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The title should, of course, be LATE SURVIVING NON-MAMMALIAN CYNODONTS, but then
that wouldn't fit onto most bulletin board formats.

Pieter Depuydt wrote..

> The recent interest in microvertebrate remains has revealed the 
> coexistence of very small carnivorous and insectivorous non-mammalian 
> cynodonts together with the first true mammals (at least in the 
> Middle European locality of Lorraine(See Fraser and Sues: "In the 
> Shadow of the Dinosaurs"). Why did the mammal survive and 
> did their near relatives not  make it?....

People continue to overlook _Chronoperates_, a non-mammalian cynodont from the
Palaeocene. This taxon (known from a posterior mandible) was deemed distinct
enough for its own family. If the allocation is correct (I recall from the paper
that the case was very good as no other identity agreed with the characters),
_Chronoperates_ shows that tritylodontids were not the last non-mammalian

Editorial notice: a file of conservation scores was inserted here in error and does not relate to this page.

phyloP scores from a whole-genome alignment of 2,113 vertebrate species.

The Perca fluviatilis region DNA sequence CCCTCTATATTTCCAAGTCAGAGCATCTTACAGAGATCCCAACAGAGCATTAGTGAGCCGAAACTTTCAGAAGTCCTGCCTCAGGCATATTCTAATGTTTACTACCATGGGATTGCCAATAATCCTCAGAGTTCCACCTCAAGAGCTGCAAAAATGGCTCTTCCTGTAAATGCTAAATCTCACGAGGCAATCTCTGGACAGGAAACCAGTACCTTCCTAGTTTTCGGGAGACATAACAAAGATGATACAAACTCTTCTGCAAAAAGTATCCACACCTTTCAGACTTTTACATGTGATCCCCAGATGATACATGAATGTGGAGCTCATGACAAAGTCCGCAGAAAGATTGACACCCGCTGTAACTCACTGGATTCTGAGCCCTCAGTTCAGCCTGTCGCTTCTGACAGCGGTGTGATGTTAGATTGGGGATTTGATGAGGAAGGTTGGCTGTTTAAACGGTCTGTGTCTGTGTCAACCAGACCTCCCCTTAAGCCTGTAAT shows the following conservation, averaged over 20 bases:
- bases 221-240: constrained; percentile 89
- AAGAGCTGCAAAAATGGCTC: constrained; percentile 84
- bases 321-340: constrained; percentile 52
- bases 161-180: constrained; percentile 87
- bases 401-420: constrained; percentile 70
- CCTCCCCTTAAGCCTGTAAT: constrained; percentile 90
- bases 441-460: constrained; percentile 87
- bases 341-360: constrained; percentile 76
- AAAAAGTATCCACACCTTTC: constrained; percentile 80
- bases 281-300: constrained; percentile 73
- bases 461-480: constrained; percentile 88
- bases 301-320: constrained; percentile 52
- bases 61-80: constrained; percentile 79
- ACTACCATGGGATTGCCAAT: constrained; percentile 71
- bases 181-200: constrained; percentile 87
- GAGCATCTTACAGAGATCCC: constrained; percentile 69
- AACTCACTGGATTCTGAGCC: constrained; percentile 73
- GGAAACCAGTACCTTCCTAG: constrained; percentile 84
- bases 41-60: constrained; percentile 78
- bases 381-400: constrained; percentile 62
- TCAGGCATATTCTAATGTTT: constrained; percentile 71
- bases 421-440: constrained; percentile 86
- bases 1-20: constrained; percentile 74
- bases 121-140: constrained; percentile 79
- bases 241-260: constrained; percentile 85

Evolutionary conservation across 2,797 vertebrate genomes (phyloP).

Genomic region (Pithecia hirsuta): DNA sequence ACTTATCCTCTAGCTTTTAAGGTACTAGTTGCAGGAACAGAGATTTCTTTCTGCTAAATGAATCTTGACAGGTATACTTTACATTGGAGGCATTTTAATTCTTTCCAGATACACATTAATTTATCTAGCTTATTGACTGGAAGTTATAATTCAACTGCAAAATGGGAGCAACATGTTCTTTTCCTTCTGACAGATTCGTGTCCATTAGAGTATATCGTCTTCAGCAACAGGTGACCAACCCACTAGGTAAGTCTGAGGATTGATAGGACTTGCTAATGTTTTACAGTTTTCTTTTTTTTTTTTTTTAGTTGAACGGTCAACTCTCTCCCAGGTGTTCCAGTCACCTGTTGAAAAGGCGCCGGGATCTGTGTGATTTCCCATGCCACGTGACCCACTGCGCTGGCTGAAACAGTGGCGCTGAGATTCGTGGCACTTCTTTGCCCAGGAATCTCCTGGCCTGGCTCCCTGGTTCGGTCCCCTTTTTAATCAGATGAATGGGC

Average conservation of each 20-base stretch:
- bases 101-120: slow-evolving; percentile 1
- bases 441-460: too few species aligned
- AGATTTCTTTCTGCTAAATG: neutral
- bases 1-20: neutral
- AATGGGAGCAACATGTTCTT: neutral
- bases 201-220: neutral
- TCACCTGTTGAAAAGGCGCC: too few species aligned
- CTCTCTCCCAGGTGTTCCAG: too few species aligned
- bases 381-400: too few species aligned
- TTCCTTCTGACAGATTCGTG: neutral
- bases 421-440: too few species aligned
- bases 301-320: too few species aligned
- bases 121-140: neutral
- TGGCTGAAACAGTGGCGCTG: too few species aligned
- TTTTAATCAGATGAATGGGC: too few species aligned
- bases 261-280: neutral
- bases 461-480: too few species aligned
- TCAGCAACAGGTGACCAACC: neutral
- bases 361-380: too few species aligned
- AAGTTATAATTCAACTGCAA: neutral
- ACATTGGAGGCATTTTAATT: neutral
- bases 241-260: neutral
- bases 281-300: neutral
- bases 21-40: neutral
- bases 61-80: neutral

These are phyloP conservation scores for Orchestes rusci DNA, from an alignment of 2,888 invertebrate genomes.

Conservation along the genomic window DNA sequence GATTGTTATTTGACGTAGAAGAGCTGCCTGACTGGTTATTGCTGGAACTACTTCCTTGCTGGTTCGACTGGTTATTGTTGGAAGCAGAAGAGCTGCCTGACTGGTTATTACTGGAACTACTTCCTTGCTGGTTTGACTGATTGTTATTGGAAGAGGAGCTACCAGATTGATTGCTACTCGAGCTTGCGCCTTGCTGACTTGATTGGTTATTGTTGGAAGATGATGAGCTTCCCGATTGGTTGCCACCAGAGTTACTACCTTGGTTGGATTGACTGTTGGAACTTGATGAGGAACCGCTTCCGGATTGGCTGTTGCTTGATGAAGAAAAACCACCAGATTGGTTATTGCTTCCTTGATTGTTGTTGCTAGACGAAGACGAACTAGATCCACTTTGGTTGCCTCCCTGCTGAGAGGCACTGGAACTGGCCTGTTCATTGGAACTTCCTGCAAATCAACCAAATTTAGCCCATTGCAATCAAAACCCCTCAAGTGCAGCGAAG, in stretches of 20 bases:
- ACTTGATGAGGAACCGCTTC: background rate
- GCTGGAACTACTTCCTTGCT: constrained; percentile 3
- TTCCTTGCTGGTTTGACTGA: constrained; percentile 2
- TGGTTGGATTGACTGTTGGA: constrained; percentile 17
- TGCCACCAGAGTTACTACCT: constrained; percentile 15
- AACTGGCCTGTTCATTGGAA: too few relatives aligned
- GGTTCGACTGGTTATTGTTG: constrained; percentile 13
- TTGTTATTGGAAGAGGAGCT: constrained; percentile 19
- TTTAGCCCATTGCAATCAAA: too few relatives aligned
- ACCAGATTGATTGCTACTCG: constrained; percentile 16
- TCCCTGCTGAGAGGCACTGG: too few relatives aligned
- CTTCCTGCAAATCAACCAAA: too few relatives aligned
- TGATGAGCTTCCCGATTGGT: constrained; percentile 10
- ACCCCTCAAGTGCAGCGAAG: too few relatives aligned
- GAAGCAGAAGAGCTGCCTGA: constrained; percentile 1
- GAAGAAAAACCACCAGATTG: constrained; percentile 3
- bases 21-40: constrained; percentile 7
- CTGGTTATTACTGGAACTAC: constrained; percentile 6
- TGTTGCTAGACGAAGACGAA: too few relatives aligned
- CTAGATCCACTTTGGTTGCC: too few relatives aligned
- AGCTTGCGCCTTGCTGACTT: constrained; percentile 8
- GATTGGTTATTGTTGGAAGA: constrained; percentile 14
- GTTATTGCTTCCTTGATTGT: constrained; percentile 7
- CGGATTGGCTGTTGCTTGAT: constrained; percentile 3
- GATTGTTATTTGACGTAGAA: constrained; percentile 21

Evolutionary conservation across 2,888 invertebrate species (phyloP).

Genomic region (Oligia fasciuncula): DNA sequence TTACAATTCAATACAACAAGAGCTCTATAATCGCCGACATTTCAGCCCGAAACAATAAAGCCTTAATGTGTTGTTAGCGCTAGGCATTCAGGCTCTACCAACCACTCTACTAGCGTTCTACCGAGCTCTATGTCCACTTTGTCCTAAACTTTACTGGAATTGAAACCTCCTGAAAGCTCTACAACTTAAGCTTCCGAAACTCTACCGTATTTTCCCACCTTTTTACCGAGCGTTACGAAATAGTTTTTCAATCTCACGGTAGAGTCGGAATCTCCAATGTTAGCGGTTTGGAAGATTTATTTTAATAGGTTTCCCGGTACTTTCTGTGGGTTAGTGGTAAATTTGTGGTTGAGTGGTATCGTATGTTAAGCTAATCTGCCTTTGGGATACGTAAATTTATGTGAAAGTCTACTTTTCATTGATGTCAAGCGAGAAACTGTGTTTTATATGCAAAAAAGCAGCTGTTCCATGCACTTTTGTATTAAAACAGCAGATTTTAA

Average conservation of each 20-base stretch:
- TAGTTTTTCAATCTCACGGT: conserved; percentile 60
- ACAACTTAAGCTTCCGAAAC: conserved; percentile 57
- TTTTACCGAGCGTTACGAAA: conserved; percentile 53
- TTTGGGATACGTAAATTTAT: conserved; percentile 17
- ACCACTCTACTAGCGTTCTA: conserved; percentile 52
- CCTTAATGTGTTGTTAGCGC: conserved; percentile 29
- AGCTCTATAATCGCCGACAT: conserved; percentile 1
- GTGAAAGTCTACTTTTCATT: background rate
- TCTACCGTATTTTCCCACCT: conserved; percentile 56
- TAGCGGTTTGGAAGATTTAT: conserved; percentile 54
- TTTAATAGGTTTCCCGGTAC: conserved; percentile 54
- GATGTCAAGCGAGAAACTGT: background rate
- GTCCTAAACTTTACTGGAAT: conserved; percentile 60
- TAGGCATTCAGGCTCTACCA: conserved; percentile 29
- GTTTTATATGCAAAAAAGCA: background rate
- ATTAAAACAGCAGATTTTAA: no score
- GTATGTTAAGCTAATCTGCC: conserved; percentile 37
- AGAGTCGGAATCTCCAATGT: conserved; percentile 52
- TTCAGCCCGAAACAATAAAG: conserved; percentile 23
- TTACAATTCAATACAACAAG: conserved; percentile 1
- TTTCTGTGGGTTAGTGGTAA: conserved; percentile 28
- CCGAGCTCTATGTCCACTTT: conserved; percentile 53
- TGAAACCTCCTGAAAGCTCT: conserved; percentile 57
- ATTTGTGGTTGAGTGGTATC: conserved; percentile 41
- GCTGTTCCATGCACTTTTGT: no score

cynodonts, and that there were elusive little ones running around throughout
the Cretaceous and surviving across the KT boundary.

_Chronoperates_ was described in _Nature_ in 1992 or thereabouts - I'm afraid
I don't have the reference to hand. To denote its remarkably unexpected
occurrence (it's a Cainozoic 'living fossil'), the name given to it means 'Time
wanderer'. It's possible that I'm out of date on this matter and maybe opinions
on this fossil have changed. Please let me know if so. 

There has been one other mention of a surviving non-mammalian cynodont in the
literature: it's been proposed that New Zealand's waitoreke is a descendant of
_Procynosuchus_. Puh-leeez..... pesky cryptozoologists... And I'm surprised no
one has theorised madly on the furry dog-headed 'lizards' seen occasionally in
Italy. Same locale as the giant chicken I wonder?;-) 

"Dear oh dear we're facing a problem"